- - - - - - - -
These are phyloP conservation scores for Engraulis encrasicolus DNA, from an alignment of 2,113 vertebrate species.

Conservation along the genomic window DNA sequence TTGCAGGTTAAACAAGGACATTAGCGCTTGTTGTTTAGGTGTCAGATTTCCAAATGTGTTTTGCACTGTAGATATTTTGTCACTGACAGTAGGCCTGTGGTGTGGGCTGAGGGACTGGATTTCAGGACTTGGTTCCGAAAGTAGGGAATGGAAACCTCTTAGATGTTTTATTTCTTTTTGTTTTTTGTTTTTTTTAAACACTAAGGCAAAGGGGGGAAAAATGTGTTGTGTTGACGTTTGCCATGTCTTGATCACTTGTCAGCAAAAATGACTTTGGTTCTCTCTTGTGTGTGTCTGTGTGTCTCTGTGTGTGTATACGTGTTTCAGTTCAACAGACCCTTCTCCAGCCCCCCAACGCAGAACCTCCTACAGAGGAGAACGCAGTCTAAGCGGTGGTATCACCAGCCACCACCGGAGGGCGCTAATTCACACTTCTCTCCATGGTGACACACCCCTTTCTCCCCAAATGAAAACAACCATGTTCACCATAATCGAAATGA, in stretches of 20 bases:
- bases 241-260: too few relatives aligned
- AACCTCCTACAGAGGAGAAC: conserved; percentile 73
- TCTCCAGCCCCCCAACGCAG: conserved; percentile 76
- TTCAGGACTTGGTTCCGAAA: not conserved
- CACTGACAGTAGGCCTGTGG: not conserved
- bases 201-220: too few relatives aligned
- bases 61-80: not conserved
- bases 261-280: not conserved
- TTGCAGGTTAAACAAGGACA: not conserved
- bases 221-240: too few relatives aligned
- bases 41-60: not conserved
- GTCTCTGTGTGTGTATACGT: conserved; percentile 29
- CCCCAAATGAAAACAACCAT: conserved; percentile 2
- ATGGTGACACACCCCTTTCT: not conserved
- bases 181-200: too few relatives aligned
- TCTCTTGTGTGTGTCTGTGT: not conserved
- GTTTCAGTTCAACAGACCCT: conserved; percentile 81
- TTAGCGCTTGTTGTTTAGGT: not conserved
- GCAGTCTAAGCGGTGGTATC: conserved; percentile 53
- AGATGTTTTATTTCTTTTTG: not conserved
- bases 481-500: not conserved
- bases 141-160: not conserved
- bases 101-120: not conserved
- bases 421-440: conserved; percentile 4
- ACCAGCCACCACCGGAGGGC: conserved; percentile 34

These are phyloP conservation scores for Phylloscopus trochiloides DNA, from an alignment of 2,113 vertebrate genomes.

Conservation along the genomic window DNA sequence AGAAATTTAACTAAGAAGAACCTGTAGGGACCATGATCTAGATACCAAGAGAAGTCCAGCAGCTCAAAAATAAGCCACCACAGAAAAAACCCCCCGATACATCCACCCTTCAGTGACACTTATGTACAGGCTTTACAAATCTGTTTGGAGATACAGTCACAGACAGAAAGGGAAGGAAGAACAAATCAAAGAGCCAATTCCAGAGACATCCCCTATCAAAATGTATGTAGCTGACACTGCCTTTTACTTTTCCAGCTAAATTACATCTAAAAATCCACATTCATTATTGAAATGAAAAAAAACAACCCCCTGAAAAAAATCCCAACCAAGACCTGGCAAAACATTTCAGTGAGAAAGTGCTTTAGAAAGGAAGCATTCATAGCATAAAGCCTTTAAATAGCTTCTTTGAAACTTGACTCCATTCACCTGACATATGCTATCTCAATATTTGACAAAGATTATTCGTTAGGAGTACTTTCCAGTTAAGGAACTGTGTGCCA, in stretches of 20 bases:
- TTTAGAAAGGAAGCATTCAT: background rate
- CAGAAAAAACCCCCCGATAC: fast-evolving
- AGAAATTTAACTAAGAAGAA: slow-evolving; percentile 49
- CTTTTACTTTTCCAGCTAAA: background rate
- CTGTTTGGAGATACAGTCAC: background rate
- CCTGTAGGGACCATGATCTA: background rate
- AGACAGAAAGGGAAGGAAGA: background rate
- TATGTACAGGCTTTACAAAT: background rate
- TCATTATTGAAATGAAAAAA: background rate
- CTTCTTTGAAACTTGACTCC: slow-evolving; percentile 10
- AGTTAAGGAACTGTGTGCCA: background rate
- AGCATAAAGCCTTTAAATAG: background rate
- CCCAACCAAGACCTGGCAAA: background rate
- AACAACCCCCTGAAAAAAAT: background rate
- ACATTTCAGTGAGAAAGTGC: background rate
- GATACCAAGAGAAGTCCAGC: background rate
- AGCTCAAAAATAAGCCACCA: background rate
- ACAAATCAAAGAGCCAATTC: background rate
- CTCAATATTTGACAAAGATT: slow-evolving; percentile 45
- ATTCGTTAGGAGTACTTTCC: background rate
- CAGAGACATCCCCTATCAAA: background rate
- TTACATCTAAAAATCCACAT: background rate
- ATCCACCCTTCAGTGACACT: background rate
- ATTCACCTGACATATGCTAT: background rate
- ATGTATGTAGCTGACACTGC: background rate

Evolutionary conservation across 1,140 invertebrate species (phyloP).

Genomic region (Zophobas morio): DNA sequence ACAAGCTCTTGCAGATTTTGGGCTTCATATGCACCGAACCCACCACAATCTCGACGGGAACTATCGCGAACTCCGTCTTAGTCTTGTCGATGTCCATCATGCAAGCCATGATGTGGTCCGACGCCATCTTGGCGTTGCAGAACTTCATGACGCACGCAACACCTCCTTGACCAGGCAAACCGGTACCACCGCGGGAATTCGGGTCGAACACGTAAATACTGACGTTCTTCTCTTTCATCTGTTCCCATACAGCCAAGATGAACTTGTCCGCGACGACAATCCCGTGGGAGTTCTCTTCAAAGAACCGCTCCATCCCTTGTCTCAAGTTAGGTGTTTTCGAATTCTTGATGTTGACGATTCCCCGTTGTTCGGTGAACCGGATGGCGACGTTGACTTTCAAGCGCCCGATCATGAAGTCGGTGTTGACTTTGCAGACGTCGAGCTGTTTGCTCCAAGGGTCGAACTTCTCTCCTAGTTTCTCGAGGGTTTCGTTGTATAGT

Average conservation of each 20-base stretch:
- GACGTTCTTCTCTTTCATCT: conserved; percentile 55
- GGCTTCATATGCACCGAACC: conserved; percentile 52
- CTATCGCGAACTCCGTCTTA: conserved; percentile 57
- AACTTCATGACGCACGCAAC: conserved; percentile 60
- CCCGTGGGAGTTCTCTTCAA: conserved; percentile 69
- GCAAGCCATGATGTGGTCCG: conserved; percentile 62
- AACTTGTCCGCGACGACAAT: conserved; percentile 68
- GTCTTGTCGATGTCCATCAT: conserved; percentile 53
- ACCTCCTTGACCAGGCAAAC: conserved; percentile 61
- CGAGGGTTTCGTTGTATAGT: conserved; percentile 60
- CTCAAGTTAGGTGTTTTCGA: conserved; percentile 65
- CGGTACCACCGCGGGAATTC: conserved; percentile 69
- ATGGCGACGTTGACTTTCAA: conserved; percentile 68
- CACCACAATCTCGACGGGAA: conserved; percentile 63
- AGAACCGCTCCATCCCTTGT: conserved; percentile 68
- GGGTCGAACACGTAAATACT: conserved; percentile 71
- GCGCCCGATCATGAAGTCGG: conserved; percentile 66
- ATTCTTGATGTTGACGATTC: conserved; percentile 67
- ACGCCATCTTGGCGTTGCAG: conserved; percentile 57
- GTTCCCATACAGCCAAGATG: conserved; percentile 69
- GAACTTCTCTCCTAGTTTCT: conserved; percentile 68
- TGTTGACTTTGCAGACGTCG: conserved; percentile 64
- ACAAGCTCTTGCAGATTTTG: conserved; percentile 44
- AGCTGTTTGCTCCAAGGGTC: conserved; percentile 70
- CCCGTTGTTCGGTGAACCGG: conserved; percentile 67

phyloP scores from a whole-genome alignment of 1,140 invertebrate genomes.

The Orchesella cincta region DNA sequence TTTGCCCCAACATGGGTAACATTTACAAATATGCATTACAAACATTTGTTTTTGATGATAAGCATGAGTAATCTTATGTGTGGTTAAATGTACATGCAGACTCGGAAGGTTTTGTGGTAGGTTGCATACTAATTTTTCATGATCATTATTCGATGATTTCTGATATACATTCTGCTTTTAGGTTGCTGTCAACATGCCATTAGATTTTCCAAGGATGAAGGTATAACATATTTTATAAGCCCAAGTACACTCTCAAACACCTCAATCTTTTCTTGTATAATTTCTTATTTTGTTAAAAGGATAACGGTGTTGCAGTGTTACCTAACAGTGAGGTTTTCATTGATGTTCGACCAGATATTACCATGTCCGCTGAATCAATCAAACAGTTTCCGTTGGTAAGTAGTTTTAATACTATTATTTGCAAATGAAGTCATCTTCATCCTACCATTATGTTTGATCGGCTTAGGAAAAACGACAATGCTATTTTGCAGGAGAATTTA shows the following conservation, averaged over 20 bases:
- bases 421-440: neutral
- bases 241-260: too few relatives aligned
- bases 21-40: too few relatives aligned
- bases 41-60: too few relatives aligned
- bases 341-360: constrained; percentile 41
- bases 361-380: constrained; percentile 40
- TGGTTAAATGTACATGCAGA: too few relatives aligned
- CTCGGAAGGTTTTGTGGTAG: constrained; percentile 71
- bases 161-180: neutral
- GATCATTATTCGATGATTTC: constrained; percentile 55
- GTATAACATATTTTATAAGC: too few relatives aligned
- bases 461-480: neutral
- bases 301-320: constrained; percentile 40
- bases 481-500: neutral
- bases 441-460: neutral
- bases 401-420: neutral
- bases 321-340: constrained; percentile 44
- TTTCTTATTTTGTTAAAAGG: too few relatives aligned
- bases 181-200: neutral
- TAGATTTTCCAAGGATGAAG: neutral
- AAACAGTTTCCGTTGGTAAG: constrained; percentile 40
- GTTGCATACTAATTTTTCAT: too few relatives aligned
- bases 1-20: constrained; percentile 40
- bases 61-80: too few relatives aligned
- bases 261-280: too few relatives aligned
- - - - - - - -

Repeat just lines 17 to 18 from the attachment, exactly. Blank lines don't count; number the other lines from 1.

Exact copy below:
- bases 181-200: too few relatives aligned
- TCTCTTGTGTGTGTCTGTGT: not conserved